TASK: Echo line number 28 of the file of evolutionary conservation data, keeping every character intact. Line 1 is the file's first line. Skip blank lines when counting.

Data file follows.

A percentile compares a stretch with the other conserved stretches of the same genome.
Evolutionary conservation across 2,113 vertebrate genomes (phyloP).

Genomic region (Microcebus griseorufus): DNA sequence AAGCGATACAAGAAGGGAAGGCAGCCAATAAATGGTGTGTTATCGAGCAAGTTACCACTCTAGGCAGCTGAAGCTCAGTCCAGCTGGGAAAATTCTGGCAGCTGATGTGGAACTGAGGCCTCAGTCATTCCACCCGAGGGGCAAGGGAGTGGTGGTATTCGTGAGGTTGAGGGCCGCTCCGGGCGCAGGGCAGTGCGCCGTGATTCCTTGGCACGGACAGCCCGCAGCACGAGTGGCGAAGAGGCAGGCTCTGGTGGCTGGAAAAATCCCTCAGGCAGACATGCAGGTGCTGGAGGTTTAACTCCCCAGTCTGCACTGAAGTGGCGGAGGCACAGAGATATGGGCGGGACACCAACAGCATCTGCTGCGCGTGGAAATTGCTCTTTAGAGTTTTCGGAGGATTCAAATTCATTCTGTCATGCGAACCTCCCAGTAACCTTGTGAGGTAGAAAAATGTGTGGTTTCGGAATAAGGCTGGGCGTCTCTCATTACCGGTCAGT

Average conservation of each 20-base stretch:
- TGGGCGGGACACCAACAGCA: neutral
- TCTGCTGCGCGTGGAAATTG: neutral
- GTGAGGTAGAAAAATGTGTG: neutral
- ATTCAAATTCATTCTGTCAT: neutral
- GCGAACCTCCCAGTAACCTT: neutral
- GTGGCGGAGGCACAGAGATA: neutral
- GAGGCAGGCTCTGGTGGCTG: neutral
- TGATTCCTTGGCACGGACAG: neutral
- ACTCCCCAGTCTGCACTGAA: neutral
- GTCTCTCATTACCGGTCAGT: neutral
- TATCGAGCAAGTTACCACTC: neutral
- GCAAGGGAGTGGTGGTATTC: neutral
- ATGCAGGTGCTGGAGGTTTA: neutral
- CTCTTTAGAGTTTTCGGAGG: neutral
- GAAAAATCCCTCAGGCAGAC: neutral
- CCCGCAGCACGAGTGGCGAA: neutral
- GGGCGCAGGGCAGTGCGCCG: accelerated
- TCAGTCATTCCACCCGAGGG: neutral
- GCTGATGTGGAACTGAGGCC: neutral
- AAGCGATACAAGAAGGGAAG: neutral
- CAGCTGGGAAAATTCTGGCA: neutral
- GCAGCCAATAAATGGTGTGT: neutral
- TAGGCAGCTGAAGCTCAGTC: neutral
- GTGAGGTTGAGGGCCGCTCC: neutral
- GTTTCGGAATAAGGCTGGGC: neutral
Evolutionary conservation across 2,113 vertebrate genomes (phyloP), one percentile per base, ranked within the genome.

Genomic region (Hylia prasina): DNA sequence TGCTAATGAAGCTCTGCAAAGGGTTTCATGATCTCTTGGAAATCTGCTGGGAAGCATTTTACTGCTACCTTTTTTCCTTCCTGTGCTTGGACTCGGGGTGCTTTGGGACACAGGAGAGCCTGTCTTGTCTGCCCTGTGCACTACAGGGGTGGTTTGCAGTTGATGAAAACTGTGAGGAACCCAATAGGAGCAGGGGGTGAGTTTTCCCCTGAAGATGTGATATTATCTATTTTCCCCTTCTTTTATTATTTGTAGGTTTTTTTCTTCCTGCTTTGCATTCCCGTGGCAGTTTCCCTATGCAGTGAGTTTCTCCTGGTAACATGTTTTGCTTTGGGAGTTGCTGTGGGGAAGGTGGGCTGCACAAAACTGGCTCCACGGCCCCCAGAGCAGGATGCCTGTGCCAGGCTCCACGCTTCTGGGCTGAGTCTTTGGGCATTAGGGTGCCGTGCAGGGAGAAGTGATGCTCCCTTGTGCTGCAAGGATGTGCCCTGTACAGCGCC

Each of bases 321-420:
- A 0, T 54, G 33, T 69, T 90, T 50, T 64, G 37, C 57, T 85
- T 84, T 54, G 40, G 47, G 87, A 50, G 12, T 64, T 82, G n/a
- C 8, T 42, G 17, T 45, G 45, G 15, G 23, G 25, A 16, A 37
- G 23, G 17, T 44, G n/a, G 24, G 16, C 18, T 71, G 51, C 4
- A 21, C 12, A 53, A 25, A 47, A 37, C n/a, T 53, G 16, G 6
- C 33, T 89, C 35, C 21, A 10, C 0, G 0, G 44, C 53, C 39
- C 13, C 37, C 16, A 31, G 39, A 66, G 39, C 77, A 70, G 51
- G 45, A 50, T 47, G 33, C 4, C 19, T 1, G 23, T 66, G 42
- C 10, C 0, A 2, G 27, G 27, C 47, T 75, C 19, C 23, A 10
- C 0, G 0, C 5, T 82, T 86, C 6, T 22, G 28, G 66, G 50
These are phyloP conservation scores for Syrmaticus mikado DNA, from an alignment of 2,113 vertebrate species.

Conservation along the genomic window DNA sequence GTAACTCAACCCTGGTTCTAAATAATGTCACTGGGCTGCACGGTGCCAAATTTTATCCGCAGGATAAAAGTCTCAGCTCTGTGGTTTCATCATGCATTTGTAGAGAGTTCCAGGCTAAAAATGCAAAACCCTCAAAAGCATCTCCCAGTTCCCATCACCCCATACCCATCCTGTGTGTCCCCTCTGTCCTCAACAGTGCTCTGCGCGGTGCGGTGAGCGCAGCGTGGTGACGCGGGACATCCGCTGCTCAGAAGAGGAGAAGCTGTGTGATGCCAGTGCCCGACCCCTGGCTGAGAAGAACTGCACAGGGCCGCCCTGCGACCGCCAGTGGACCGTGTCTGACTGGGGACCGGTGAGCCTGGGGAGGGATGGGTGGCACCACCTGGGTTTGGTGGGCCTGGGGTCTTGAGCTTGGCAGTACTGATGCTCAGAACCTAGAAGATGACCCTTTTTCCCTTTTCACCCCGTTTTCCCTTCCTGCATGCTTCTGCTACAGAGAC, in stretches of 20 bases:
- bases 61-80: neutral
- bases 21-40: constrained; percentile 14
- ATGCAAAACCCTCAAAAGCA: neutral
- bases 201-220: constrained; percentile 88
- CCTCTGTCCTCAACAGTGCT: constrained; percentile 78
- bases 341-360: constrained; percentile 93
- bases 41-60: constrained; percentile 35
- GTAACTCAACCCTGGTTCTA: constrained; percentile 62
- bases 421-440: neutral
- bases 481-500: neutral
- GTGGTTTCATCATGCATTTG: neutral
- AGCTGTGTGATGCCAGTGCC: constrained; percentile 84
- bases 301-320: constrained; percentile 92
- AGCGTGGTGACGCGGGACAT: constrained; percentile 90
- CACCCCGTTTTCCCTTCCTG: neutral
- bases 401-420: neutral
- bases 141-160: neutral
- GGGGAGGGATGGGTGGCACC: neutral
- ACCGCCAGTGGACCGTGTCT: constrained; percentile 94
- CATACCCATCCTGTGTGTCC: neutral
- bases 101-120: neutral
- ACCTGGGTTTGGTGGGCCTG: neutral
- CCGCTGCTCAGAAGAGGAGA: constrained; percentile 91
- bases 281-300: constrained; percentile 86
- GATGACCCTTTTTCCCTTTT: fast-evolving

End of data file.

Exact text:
- GTGAGGTTGAGGGCCGCTCC: neutral